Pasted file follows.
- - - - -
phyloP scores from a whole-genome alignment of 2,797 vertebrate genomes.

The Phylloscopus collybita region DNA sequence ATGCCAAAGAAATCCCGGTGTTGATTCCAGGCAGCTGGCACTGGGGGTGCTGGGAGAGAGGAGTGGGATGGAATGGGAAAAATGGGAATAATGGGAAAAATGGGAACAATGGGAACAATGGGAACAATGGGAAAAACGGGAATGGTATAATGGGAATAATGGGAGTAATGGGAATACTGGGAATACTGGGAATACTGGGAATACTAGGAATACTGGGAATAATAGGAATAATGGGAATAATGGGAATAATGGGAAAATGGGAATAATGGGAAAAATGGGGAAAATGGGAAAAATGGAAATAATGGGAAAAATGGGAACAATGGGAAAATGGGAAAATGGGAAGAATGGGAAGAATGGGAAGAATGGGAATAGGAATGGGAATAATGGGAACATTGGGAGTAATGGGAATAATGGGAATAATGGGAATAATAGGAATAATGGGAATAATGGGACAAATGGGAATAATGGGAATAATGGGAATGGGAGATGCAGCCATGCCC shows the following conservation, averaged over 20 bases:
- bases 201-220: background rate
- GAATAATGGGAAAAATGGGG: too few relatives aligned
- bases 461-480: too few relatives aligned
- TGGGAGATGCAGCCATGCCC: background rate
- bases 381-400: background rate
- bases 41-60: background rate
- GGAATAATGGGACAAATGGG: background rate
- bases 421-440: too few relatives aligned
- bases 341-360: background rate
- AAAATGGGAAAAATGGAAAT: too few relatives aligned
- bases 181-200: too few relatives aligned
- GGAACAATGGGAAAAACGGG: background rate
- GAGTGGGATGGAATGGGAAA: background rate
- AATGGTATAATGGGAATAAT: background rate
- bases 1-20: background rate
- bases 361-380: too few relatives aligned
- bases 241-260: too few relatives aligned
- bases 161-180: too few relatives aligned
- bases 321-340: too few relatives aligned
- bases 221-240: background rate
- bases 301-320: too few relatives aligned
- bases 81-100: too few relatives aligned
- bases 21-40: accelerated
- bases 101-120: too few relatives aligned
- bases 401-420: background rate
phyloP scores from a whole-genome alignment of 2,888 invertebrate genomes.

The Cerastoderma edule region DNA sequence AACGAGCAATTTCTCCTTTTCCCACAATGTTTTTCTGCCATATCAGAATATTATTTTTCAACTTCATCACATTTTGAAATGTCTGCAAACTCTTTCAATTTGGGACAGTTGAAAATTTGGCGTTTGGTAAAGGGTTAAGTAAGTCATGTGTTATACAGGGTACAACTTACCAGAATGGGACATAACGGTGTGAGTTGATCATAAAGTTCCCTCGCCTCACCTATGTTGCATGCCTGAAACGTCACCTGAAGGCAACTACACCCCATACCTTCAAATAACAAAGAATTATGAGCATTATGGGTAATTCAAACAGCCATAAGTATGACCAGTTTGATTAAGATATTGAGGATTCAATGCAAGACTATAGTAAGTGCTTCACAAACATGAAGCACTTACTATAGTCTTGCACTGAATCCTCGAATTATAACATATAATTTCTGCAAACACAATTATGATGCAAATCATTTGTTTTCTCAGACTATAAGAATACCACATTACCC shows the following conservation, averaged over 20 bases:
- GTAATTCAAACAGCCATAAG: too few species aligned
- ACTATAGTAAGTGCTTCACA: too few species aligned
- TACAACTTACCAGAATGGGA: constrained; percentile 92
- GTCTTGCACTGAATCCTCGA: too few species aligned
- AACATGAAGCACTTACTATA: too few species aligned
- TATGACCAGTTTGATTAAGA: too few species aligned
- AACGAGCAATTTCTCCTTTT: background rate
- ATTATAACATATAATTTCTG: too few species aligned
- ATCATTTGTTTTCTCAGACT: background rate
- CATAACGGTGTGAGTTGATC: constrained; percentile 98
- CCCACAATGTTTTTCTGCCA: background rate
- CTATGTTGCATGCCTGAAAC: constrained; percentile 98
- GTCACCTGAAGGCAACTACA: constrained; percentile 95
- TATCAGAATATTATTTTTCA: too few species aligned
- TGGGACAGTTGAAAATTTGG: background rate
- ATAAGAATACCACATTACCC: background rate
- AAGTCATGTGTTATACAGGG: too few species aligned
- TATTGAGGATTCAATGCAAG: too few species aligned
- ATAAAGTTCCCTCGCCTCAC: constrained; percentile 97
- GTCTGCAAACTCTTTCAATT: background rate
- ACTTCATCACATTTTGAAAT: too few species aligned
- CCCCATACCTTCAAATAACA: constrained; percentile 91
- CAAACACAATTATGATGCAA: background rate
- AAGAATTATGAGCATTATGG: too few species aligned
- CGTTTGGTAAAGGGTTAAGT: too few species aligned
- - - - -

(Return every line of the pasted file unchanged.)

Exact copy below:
phyloP scores from a whole-genome alignment of 2,797 vertebrate genomes.

The Phylloscopus collybita region DNA sequence ATGCCAAAGAAATCCCGGTGTTGATTCCAGGCAGCTGGCACTGGGGGTGCTGGGAGAGAGGAGTGGGATGGAATGGGAAAAATGGGAATAATGGGAAAAATGGGAACAATGGGAACAATGGGAACAATGGGAAAAACGGGAATGGTATAATGGGAATAATGGGAGTAATGGGAATACTGGGAATACTGGGAATACTGGGAATACTAGGAATACTGGGAATAATAGGAATAATGGGAATAATGGGAATAATGGGAAAATGGGAATAATGGGAAAAATGGGGAAAATGGGAAAAATGGAAATAATGGGAAAAATGGGAACAATGGGAAAATGGGAAAATGGGAAGAATGGGAAGAATGGGAAGAATGGGAATAGGAATGGGAATAATGGGAACATTGGGAGTAATGGGAATAATGGGAATAATGGGAATAATAGGAATAATGGGAATAATGGGACAAATGGGAATAATGGGAATAATGGGAATGGGAGATGCAGCCATGCCC shows the following conservation, averaged over 20 bases:
- bases 201-220: background rate
- GAATAATGGGAAAAATGGGG: too few relatives aligned
- bases 461-480: too few relatives aligned
- TGGGAGATGCAGCCATGCCC: background rate
- bases 381-400: background rate
- bases 41-60: background rate
- GGAATAATGGGACAAATGGG: background rate
- bases 421-440: too few relatives aligned
- bases 341-360: background rate
- AAAATGGGAAAAATGGAAAT: too few relatives aligned
- bases 181-200: too few relatives aligned
- GGAACAATGGGAAAAACGGG: background rate
- GAGTGGGATGGAATGGGAAA: background rate
- AATGGTATAATGGGAATAAT: background rate
- bases 1-20: background rate
- bases 361-380: too few relatives aligned
- bases 241-260: too few relatives aligned
- bases 161-180: too few relatives aligned
- bases 321-340: too few relatives aligned
- bases 221-240: background rate
- bases 301-320: too few relatives aligned
- bases 81-100: too few relatives aligned
- bases 21-40: accelerated
- bases 101-120: too few relatives aligned
- bases 401-420: background rate
phyloP scores from a whole-genome alignment of 2,888 invertebrate genomes.

The Cerastoderma edule region DNA sequence AACGAGCAATTTCTCCTTTTCCCACAATGTTTTTCTGCCATATCAGAATATTATTTTTCAACTTCATCACATTTTGAAATGTCTGCAAACTCTTTCAATTTGGGACAGTTGAAAATTTGGCGTTTGGTAAAGGGTTAAGTAAGTCATGTGTTATACAGGGTACAACTTACCAGAATGGGACATAACGGTGTGAGTTGATCATAAAGTTCCCTCGCCTCACCTATGTTGCATGCCTGAAACGTCACCTGAAGGCAACTACACCCCATACCTTCAAATAACAAAGAATTATGAGCATTATGGGTAATTCAAACAGCCATAAGTATGACCAGTTTGATTAAGATATTGAGGATTCAATGCAAGACTATAGTAAGTGCTTCACAAACATGAAGCACTTACTATAGTCTTGCACTGAATCCTCGAATTATAACATATAATTTCTGCAAACACAATTATGATGCAAATCATTTGTTTTCTCAGACTATAAGAATACCACATTACCC shows the following conservation, averaged over 20 bases:
- GTAATTCAAACAGCCATAAG: too few species aligned
- ACTATAGTAAGTGCTTCACA: too few species aligned
- TACAACTTACCAGAATGGGA: constrained; percentile 92
- GTCTTGCACTGAATCCTCGA: too few species aligned
- AACATGAAGCACTTACTATA: too few species aligned
- TATGACCAGTTTGATTAAGA: too few species aligned
- AACGAGCAATTTCTCCTTTT: background rate
- ATTATAACATATAATTTCTG: too few species aligned
- ATCATTTGTTTTCTCAGACT: background rate
- CATAACGGTGTGAGTTGATC: constrained; percentile 98
- CCCACAATGTTTTTCTGCCA: background rate
- CTATGTTGCATGCCTGAAAC: constrained; percentile 98
- GTCACCTGAAGGCAACTACA: constrained; percentile 95
- TATCAGAATATTATTTTTCA: too few species aligned
- TGGGACAGTTGAAAATTTGG: background rate
- ATAAGAATACCACATTACCC: background rate
- AAGTCATGTGTTATACAGGG: too few species aligned
- TATTGAGGATTCAATGCAAG: too few species aligned
- ATAAAGTTCCCTCGCCTCAC: constrained; percentile 97
- GTCTGCAAACTCTTTCAATT: background rate
- ACTTCATCACATTTTGAAAT: too few species aligned
- CCCCATACCTTCAAATAACA: constrained; percentile 91
- CAAACACAATTATGATGCAA: background rate
- AAGAATTATGAGCATTATGG: too few species aligned
- CGTTTGGTAAAGGGTTAAGT: too few species aligned